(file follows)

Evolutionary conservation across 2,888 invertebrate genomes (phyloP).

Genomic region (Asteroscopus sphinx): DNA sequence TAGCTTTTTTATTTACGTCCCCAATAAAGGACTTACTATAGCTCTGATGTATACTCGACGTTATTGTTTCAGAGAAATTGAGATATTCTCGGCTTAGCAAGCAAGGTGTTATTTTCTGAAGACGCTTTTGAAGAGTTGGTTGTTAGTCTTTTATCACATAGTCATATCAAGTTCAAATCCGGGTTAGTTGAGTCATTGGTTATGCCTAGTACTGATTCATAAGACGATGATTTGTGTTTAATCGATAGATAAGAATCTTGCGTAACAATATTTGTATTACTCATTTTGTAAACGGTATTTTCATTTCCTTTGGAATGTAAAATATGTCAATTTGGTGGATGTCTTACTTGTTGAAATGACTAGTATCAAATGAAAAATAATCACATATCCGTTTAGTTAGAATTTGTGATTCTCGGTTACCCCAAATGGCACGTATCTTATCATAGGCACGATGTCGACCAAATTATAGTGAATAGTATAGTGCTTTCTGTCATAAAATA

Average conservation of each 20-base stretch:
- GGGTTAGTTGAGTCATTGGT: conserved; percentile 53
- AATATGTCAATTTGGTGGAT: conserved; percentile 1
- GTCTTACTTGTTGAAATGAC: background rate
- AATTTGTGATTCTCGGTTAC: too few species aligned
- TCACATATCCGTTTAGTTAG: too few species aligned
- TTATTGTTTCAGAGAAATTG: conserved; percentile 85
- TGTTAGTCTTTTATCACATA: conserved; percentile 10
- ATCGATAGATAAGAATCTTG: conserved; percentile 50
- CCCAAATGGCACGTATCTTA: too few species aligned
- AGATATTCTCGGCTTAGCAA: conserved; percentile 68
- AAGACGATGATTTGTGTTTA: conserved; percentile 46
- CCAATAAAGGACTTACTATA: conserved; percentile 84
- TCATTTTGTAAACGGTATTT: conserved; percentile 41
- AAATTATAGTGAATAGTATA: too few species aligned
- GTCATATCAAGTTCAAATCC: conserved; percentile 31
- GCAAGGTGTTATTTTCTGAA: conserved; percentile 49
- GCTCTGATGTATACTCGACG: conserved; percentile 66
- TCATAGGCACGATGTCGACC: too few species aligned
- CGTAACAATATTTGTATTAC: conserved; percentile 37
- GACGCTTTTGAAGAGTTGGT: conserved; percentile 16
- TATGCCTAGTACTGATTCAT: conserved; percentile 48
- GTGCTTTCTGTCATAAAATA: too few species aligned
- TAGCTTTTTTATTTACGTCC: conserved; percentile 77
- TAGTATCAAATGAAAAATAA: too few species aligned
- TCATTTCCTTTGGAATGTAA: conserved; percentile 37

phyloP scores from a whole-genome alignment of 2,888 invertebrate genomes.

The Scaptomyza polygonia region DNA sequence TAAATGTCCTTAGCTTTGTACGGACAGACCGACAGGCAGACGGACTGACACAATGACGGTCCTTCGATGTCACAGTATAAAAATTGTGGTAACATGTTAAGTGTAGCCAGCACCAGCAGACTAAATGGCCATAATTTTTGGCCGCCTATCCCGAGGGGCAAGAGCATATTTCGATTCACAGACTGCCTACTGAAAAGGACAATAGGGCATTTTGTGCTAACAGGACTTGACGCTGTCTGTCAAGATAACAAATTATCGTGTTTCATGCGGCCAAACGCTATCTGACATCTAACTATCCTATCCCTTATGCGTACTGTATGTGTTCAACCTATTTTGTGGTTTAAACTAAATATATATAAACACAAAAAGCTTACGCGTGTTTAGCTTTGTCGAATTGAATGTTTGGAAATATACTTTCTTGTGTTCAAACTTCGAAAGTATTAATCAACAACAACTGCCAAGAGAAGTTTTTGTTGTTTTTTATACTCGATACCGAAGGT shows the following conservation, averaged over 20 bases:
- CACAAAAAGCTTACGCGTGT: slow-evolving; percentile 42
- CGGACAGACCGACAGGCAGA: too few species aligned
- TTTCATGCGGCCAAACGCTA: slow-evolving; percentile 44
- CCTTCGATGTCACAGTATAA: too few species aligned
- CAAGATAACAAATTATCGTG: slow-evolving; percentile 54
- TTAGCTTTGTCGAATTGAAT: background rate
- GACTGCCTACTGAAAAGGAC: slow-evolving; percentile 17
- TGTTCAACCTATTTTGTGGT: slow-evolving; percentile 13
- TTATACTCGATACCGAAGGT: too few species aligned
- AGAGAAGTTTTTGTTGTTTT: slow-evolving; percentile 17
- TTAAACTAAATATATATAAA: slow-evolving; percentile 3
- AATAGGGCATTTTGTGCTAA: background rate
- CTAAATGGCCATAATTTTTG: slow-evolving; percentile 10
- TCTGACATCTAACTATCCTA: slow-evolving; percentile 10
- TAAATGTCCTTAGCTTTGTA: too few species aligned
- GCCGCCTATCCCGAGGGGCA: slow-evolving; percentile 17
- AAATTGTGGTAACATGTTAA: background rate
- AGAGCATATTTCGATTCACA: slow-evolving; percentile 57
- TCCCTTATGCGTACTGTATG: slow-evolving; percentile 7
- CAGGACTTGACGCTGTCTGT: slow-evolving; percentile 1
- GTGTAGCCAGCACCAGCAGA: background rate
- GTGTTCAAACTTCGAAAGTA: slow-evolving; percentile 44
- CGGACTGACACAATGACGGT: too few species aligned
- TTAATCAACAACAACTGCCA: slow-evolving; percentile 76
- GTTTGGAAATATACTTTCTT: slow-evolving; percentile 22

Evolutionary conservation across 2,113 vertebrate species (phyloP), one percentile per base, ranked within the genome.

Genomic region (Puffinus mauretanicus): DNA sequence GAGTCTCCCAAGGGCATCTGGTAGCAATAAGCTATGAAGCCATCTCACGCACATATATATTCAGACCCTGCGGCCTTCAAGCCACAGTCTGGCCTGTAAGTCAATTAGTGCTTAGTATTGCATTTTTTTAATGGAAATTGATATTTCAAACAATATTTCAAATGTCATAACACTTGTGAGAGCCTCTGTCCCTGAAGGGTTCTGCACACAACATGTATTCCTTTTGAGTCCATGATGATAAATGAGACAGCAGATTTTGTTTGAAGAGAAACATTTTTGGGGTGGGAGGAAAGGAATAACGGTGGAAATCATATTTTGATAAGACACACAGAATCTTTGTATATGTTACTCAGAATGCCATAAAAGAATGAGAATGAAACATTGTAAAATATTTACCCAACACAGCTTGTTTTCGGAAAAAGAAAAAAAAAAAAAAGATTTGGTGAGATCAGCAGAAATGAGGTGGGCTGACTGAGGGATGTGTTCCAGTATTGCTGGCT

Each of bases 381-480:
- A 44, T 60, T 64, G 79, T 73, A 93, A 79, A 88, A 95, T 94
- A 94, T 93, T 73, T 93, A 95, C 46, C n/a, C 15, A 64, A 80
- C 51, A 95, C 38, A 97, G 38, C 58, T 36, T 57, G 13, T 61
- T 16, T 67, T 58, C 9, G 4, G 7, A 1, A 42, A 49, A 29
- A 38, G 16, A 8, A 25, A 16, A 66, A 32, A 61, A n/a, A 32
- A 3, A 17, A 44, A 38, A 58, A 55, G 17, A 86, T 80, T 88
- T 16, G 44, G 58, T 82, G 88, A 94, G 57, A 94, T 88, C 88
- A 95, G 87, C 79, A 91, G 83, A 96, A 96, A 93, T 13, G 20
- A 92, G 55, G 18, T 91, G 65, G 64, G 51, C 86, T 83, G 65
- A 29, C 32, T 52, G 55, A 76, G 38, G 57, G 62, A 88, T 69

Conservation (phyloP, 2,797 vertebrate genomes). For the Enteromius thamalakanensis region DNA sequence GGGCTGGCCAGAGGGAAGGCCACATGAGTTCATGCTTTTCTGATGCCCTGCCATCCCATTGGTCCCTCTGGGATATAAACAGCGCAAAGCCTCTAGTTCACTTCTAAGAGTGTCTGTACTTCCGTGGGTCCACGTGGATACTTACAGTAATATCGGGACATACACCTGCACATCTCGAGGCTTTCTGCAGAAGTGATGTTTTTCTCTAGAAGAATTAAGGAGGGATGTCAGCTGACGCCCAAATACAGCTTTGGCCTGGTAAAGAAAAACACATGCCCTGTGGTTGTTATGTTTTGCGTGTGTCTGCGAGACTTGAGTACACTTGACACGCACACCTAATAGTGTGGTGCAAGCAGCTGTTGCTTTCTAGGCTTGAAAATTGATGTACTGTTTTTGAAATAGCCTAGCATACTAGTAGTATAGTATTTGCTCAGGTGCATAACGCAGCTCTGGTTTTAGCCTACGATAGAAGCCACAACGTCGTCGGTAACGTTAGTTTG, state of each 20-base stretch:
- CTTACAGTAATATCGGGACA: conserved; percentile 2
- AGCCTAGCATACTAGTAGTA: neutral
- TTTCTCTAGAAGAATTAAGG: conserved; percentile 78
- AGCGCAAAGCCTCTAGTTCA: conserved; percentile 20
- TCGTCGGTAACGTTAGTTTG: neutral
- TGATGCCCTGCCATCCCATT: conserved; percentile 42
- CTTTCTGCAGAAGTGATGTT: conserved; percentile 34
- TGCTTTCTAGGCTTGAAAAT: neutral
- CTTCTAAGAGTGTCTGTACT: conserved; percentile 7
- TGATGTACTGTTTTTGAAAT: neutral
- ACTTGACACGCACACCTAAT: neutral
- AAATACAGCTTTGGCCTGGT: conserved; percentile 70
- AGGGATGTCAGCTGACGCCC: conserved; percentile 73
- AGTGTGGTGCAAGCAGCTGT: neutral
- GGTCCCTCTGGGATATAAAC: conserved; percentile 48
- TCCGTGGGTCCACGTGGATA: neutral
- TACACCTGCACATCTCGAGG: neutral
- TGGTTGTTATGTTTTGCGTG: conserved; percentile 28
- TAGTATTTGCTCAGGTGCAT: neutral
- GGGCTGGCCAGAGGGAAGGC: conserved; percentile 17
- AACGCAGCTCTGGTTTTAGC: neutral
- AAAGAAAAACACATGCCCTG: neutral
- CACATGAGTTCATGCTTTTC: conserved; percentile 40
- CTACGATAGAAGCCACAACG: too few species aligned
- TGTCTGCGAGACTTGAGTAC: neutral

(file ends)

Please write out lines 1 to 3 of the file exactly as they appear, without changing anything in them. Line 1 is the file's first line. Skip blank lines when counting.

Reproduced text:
Evolutionary conservation across 2,888 invertebrate genomes (phyloP).

Genomic region (Asteroscopus sphinx): DNA sequence TAGCTTTTTTATTTACGTCCCCAATAAAGGACTTACTATAGCTCTGATGTATACTCGACGTTATTGTTTCAGAGAAATTGAGATATTCTCGGCTTAGCAAGCAAGGTGTTATTTTCTGAAGACGCTTTTGAAGAGTTGGTTGTTAGTCTTTTATCACATAGTCATATCAAGTTCAAATCCGGGTTAGTTGAGTCATTGGTTATGCCTAGTACTGATTCATAAGACGATGATTTGTGTTTAATCGATAGATAAGAATCTTGCGTAACAATATTTGTATTACTCATTTTGTAAACGGTATTTTCATTTCCTTTGGAATGTAAAATATGTCAATTTGGTGGATGTCTTACTTGTTGAAATGACTAGTATCAAATGAAAAATAATCACATATCCGTTTAGTTAGAATTTGTGATTCTCGGTTACCCCAAATGGCACGTATCTTATCATAGGCACGATGTCGACCAAATTATAGTGAATAGTATAGTGCTTTCTGTCATAAAATA

Average conservation of each 20-base stretch: